1992 – 2000: Format Factory
In which Zoe thinks it, Sophie does it, and PJ and Duncan flog it for all it’s worth.
In 1992, Ghost Train metamorphosed into Gimme 5, which Tyne-Tees accomplished by ditching all the ‘unusual’ items in favour of the usual comps, gunge and pop guests. Only the sheep survived (‘The younger kids love him!’), to be joined by UP2U‘s Jenny Powell among others, and the Nobby Era lasted an undistinguished yet inexplicably long run of four shoestring summers. Instead of finding new things to do, programme makers were now looking for new ways to package the now standard elements of Saturday morning – basically a magazine show with a bit of live input. Sometimes they didn’t even go that far. What’s Up Doc?, Motormouth‘s replacement, teamed Andy Crane up with Pat Sharpe and Yvette Fielding, and traded more than ever on those all-important Warner cartoons (this time with the new likes of Animaniacs to bolster the schedule). Two child-eating puppet wolves, Bro and Bro, steered closer to Gilbert than Nobby in character, but their biggest claim to fame would be publicly angering Rolf Harris when their own spinoff show (Wolf It! – basically semi-improvised comedy links between cartoons) replaced his Cartoon Club on weekday afternoons.
The Beeb, meanwhile, saw the end of Schofield’s Saturday reign in ’93, and Bellinger and pals decided a change of crew should mean a change of show – Live and Kicking was born. New set! New theme! New presenters (Forbes promoted from being Scofe’s comic kitchen foil, tottering ego Andi Peters shifted up the ranks from the broom cupboard, a la Phil)! And, well, pretty much exactly the same format as before, really. Videos were still voted on, serious ‘hot seat’ interviews were still conducted about 20 minutes before the end of the show, Risks were still Run, talented viewers were still featured, and Trev and Simon were still there (The Goths, Art For ‘Em, EncycloMedia). The difference was this version was a brand, and for the first BBC time outlived its original presenters (and ‘star of many hit West End shows’ John Barrowman). Moreover, the introduction of Zoe ‘Think Jr.’ Ball and pop cultural memory man Jamie Theakston marked the beginning of the Saturday morning presenter-as-celebrity era (Peters, despite an embarrassingly tearful ‘farewell’ show, was only above the D-list in his own mind). Ratings shot up, tabloids took interest, Trev and Si were pensioned off to make way for more conventional sketch threesome The Cheese Shop, Bro and Bro’s operators created two annoying leprechaun characters, and a Friday afternoon pre-show spin off was briefly aired. Nothing new ever really evolved on L&K in its pomp, no fresh ideas were tried, but for the first time the sheer momentum of publicity (be it word-of-mouth, manufactured or coincidental), coupled with ITV’s complete lack of anything worthwhile in the name of competition, kept the ‘product’ buoyant for much of the decade.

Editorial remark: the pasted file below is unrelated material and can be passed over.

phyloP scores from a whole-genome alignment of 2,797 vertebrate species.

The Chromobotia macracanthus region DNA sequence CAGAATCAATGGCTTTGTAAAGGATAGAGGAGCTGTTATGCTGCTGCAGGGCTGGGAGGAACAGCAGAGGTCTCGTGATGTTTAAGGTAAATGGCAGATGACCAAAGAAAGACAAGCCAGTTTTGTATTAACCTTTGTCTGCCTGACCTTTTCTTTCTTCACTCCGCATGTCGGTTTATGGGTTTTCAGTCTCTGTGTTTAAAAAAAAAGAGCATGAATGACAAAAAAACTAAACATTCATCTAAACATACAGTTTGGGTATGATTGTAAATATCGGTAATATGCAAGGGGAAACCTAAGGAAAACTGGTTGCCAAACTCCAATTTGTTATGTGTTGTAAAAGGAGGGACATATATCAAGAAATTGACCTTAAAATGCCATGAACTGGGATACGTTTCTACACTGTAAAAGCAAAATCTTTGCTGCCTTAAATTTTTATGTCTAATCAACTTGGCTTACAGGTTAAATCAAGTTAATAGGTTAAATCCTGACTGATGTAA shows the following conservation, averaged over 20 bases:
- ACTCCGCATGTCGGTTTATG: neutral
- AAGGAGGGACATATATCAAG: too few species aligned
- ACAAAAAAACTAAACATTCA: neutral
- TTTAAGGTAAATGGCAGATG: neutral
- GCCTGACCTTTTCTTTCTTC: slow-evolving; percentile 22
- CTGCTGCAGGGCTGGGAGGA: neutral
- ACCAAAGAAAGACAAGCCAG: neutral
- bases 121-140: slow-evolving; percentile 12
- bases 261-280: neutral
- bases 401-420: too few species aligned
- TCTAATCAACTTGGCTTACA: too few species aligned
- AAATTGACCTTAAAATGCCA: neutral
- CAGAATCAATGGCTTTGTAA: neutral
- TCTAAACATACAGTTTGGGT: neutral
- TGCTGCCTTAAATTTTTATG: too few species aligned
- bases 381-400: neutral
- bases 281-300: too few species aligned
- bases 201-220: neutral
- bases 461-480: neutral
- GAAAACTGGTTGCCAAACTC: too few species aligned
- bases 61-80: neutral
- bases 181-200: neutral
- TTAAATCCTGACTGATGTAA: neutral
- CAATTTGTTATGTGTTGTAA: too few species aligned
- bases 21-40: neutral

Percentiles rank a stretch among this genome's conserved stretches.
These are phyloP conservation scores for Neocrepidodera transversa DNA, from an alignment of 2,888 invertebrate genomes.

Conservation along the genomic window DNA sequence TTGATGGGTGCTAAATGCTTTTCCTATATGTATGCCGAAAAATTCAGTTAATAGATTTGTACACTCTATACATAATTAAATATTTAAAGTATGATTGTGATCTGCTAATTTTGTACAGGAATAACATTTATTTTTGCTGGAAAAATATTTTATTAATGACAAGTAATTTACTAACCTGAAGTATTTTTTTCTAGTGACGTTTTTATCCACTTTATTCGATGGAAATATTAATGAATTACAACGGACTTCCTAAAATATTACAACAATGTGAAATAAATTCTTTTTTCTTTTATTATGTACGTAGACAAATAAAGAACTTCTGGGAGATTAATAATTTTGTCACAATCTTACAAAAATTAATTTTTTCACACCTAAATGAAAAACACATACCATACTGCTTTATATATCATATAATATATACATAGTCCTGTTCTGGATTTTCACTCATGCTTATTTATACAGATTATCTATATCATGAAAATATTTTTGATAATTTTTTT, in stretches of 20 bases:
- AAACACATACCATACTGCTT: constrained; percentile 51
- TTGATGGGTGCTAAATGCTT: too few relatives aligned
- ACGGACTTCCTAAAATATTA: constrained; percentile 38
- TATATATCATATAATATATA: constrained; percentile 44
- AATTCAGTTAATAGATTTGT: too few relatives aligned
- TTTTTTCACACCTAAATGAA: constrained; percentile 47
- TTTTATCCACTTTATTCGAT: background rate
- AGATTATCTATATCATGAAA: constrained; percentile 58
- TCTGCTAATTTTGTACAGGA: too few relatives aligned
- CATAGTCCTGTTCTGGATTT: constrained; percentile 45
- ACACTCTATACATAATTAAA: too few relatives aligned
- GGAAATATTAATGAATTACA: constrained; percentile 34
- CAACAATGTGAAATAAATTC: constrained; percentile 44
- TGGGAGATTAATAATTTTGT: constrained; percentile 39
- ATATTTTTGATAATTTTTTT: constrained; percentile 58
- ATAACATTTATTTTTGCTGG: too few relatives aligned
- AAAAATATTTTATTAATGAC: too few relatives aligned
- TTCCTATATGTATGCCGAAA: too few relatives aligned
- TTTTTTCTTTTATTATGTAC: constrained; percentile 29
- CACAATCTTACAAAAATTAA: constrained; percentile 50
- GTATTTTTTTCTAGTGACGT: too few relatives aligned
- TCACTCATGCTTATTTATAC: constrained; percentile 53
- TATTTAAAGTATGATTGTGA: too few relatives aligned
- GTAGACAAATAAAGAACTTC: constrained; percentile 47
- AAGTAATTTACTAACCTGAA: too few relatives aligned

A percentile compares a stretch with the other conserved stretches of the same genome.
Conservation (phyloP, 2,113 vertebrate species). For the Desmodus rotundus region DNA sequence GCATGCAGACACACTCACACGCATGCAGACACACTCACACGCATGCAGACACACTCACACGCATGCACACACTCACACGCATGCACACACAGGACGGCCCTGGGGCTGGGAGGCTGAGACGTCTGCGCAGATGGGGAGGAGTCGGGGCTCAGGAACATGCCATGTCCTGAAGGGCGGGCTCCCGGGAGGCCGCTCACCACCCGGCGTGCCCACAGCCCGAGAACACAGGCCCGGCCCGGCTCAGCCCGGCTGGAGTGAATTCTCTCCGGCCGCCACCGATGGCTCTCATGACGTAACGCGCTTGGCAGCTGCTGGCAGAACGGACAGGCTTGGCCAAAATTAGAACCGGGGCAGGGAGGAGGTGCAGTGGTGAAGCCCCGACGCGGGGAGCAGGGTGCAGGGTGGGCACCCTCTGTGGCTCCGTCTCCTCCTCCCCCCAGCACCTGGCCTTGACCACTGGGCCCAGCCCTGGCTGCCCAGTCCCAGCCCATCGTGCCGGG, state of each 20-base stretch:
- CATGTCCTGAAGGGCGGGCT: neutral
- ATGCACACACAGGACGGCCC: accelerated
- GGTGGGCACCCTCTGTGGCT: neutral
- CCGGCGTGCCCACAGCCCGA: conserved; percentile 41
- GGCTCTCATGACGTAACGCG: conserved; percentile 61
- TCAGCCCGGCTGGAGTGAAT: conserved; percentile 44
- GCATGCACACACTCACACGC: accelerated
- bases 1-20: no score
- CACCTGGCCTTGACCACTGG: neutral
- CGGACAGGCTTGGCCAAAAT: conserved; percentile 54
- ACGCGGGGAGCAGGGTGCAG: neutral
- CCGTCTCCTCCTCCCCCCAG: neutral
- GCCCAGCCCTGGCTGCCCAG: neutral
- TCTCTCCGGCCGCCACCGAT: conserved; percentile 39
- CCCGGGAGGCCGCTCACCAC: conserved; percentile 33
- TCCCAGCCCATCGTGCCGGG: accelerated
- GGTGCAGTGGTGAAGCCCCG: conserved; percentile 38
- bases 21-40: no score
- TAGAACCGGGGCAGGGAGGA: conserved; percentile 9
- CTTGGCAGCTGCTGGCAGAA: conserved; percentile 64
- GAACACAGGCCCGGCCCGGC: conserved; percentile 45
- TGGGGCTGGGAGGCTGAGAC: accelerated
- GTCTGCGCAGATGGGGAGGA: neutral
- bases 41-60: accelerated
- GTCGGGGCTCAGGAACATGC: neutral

In the summer of ’92 the Beeb’s main show was deputised by the first independently-produced BBC Saturday show, Parallel 9. Made by Roach and Partners at the venerable Pinewood studios, the show went for the ‘quiet, thoughtful’ bucket with an audience-free studio bound format and a sub-Dr Who backstory involving faux-ancient main presenter Mercator, a galactic prince of sorts, banished by a Gallifreyesque committee to a purgatory sat in a crystalline gantry-filled limbo and interviewing Betty Boo. John Craven’s News Swaps were echoed in a segment where Mercator’s young assistant educated him in the week’s events via stones thrown into a pond producing a montage of news footage. On top of all this, it was presented in widescreen (well, they stuck some black bars over the picture). A bold gambit, and one that didn’t fare too well against the muttony fun and games on the other side. Still, two more series were wrung out of the format, with, perhaps predictably, the accent taken off Merc’s sedate planetary education and sub-Roland Rat dinosaur Brian (cortesy original Roland operator David Claridge), Melanie from Neighbours and interactive arcade games introduced along the way. BBC Scotland then took over for Fully Booked with a wafer-thin ‘pop guests staying in a hotel’ conceit, a semi-comic puppet cow, Zoe Ball pre-L&K, Grant Stott and, after a move to Sundays and BBC2 (Saturdays were returned to the linked cartoons ‘n’ drama of old), Wrexham’s very own Tim Vincent and the beginnings of Gail Porter, which proved just palatable enough to remain as a mini summer ‘brand’, with admittedly much tinkering along the way, for several years.